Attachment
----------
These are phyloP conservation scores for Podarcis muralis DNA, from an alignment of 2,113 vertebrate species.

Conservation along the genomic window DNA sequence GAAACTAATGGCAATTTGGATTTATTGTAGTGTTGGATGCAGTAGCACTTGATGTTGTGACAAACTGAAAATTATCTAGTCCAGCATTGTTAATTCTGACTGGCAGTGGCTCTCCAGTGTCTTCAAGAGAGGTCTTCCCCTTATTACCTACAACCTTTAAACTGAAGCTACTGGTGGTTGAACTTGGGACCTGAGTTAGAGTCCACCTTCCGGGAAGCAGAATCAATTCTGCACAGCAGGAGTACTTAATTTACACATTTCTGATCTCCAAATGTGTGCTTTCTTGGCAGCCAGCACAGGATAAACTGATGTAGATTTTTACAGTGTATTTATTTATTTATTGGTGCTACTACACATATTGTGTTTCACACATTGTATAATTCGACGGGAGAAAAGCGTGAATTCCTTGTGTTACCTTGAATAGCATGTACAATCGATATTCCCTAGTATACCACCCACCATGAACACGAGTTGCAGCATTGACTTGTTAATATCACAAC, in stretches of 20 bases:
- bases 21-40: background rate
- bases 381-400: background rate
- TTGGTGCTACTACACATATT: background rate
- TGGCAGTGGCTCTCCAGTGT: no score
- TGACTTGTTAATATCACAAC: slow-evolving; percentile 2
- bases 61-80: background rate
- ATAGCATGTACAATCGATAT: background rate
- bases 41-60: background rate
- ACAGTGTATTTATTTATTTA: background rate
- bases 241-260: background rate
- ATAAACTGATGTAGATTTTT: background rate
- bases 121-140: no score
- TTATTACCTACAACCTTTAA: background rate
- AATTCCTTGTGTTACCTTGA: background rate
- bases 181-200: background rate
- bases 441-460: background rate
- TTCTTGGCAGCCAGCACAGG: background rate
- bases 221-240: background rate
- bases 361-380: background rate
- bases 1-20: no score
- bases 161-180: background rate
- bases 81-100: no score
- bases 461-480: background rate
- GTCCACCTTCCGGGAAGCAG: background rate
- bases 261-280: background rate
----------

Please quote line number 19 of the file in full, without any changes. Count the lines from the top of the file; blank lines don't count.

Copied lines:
- TTCTTGGCAGCCAGCACAGG: background rate